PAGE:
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Assessment of capacity to participate in court proceedings: a selective critique and some recommendations

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Crimes against people with intellectual disabilities frequently do not result in prosecutions because it is assumed that the victim would be unreliable as a witness. Similarly, crimes in which a person with an intellectual disability is the alleged perpetrator may not be prosecuted because the person may be judged to be unfit to enter a plea. These assessments of capacity to participate in Court proceedings often include an assessment of suggestibility, using the Gudjonsson Suggestibility Scale (GSS). Recent research demonstrates that the high levels of suggestibility typically shown by people with intellectual disabilities are related to poor memory for the information presented in the GSS, and that when testing is based on personally significant events, suggestibility scores fall dramatically. Three recommendations arise from this research: that memory performance should be maximized by the use of forced-choice recognition memory tests; that respondents should not be asked to rate their confidence in their answers; and that the use of the GSS with people with intellectual disabilities should be discontinued.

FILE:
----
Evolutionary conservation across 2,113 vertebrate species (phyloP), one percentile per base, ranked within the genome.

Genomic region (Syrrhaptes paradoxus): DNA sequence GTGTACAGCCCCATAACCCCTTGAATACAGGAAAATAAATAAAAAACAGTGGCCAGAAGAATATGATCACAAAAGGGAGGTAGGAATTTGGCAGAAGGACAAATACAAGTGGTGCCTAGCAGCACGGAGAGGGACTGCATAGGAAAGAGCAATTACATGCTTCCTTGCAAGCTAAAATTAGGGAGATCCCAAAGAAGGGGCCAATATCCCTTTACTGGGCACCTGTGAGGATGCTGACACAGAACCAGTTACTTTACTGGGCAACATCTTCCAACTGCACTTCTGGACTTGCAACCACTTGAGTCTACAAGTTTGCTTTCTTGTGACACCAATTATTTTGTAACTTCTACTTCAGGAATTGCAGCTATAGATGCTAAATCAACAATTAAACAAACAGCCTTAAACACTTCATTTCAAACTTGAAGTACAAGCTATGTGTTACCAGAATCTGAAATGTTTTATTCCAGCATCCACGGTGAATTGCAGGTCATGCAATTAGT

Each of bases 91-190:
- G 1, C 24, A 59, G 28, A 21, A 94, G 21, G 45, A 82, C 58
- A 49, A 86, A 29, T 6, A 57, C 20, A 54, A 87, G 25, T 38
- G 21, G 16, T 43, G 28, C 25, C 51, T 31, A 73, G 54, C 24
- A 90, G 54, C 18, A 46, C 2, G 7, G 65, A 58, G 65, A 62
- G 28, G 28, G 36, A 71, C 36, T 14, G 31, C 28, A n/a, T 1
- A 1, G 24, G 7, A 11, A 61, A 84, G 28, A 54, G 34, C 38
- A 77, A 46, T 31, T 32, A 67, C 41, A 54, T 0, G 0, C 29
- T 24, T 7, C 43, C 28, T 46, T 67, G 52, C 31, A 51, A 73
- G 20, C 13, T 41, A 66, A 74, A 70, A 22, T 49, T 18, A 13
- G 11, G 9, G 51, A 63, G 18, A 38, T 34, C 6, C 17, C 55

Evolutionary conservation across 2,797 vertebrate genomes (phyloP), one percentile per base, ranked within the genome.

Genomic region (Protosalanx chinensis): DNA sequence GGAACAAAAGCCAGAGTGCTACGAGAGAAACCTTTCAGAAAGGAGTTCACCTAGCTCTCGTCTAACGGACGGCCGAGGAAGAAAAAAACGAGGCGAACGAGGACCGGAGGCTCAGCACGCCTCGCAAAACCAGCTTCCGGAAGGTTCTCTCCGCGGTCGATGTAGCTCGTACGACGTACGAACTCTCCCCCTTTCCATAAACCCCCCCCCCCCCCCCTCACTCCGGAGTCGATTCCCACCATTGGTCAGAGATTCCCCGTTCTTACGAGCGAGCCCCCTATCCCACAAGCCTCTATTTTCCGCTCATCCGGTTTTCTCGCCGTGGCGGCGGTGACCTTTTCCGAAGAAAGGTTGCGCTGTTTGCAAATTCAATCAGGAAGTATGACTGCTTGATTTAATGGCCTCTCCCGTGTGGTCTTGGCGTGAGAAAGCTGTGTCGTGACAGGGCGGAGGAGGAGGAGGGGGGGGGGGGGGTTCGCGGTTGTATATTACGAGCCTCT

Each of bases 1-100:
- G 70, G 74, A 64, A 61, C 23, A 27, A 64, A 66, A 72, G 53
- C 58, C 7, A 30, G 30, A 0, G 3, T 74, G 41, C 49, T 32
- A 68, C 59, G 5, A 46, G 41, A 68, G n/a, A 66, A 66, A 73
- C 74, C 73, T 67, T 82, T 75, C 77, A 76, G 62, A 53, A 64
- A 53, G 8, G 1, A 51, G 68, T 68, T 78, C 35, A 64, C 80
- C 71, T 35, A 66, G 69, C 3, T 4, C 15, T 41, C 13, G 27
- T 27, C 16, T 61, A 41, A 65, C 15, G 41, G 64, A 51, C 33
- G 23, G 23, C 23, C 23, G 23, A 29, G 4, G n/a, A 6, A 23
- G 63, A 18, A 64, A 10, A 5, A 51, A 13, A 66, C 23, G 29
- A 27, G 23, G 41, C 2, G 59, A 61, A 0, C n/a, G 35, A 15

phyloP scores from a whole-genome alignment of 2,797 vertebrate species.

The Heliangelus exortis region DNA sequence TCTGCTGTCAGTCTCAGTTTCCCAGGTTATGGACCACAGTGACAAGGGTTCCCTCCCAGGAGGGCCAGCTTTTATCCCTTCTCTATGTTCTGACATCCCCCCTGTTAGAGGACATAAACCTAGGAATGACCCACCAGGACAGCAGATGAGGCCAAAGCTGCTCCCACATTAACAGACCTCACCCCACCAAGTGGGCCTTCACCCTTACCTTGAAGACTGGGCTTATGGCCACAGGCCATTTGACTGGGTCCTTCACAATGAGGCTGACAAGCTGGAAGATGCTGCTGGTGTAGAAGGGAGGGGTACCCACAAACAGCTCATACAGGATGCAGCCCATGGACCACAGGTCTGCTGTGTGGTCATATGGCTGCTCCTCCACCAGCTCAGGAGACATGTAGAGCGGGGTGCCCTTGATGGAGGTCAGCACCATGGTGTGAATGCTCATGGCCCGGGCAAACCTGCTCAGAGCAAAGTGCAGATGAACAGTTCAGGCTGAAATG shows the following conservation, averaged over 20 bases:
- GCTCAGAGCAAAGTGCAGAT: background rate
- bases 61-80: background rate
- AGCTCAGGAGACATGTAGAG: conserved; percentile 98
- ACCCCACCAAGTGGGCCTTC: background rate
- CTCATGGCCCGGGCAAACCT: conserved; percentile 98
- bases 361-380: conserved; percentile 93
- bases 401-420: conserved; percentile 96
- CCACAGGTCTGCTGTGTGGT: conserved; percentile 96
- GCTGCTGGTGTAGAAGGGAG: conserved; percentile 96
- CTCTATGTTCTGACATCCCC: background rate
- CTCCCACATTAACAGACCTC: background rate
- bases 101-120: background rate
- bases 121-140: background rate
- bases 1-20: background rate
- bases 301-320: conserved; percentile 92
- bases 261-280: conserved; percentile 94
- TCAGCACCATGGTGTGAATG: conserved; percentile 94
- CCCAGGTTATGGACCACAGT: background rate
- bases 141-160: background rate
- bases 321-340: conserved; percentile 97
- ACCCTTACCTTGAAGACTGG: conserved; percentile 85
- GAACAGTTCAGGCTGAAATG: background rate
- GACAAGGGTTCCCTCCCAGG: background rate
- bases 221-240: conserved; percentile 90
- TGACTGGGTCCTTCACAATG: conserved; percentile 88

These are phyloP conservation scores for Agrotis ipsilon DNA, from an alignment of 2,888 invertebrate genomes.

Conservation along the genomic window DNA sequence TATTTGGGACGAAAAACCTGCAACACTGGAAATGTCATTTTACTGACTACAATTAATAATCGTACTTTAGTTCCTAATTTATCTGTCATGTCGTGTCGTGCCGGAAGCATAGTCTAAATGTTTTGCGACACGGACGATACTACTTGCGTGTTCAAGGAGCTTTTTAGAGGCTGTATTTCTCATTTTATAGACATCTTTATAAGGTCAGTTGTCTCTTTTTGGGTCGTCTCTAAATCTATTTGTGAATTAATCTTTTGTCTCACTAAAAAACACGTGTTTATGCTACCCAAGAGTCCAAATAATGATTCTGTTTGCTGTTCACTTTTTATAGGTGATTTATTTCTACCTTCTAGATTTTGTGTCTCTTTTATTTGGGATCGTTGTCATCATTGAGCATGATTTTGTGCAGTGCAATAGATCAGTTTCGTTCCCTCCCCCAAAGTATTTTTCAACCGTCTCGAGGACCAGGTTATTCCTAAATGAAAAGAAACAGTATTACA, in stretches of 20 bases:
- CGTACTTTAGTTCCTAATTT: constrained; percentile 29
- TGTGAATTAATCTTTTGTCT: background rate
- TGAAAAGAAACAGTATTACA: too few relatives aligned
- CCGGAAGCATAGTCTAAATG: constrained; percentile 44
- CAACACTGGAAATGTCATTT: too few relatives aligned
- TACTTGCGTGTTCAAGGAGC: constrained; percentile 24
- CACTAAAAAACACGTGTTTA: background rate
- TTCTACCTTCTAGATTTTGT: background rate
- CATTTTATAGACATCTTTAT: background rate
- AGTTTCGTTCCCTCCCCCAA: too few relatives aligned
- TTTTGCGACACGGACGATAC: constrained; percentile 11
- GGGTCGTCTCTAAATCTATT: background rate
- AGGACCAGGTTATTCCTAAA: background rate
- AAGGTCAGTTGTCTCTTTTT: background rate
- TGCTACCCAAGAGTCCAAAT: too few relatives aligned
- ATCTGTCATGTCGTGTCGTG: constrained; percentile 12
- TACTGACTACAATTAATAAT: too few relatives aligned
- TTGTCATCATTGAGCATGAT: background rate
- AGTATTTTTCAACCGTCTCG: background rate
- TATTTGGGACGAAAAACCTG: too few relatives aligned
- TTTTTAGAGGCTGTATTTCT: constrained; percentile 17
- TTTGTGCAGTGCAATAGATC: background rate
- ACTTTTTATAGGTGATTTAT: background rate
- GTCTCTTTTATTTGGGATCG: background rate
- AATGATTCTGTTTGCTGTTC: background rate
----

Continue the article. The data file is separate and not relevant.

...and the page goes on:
Keywords: Gudjonsson Suggestibility Scale; capacity; fitness to plead; intellectual disability; memory; suggestibility; witness

Document Type: Research Article


Affiliations: Directorate of Learning Disability Services, Abertawe Bro Morgannwg University Health Board, UK,Department of Psychology, Swansea University, UK

Publication date: 2011-02-01

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